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Capita estimates for Arch cru investor returns fall again

The average amount to be returned to Arch cru investors under the FSA-agreed £54m compensation package has fallen again to 64 per cent of the value of the funds at suspension.

The FSA agreed the payment scheme between Capita Financial Managers, BNY Mellon Trust & Depositary and HSBC Bank in June. The FSA estimated at the time the compensation package would return investors an average of 70 per cent of the value of CF Arch cru funds as at March 2009 when the fund range was suspended, alongside distributions already made and remaining assets.

Capita has written to Arch cru investors this week to remind them the deadline to accept the offer redress under the payment scheme is December 31.

The letter includes the latest valuations from Capita of the estimated total return to investors under the compensation package based on net asset values as at February 29. The valuations show investors stand to get an average of 64 per cent of the value of the funds, compared to 66 per cent as at the end of September.

Investors in the CF Arch cru investment portfolio are facing estimated total returns of 62 per cent.

The return paid to investors through the compensation package impacts the amount of redress that will have to be paid by advisers where there has been an upheld complaint to the Financial Ombudsman Service or through the FSA’s proposed consumer redress scheme.

Where the FOS upholds a complaint against an adviser that recommended clients invest in Arch cru, redress is calculated  minus the amount received from the FSA payment scheme. A smaller amount of compensation means advisers are liable for a greater amount in redress.

The FOS cannot now accept any new FOS complaints against Capita, BNY Mellon or HSBC as the six-month deadline to submit complaints has passed.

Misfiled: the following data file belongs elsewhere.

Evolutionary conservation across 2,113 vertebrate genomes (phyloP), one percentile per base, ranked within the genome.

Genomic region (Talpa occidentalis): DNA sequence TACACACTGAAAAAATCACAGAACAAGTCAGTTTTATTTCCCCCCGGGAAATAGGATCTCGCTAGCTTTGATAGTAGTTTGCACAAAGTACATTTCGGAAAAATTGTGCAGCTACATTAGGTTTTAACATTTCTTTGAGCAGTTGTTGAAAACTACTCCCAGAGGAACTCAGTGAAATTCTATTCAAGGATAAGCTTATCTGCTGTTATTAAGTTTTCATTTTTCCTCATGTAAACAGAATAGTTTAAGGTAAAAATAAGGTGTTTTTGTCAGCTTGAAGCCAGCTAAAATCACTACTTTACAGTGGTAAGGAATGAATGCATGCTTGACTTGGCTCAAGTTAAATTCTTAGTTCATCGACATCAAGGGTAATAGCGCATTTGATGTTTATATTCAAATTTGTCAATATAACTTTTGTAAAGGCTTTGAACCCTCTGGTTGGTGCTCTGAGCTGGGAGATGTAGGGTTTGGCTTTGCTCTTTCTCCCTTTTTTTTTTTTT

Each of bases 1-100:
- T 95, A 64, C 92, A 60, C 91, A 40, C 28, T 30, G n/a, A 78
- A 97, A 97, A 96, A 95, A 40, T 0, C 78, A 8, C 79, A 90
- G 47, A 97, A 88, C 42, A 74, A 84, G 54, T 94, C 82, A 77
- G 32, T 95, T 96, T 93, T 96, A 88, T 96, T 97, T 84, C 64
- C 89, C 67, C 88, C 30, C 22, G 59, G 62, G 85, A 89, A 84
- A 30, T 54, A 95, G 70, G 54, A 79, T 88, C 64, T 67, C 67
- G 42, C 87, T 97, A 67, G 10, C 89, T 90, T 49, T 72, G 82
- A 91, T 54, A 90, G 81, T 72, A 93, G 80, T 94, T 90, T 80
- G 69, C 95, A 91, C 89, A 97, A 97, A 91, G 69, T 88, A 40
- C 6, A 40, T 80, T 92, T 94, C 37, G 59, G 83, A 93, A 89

The FSA is consulting on whether to establish a separate £110m consumer redress scheme for Arch cru investors. Firms that recommended Arch cru will have to review whether the advice was suitable and if not pay redress. This redress calculation would also take into account payments made under the £54m compensation package.


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There are 4 comments at the moment, we would love to hear your opinion too.

  1. David Parkinson 29th June 2012 at 10:10 am

    Well done the FSA on agreeing Capita deal. Promoted as a joint venture with headline 70% capital return for investors. That’s ok though the IFA’s will pick up the tab for serious regulatory & administrative failings!!!! What a sham.

  2. Capita at it again, when will the FSA stand up to them?

  3. How can the FSA still claim that the agreement with Capita et all [ don’t forget there other other contributors to the paltry amount] will be in the best interests of the investors and provide some certaintly as to recovering the investment value….?
    But then – the FSA don’t have to consult with anybody and can make the rules as they go…!

  4. Continued persucusion of advisors for failings that rest at the door of others!

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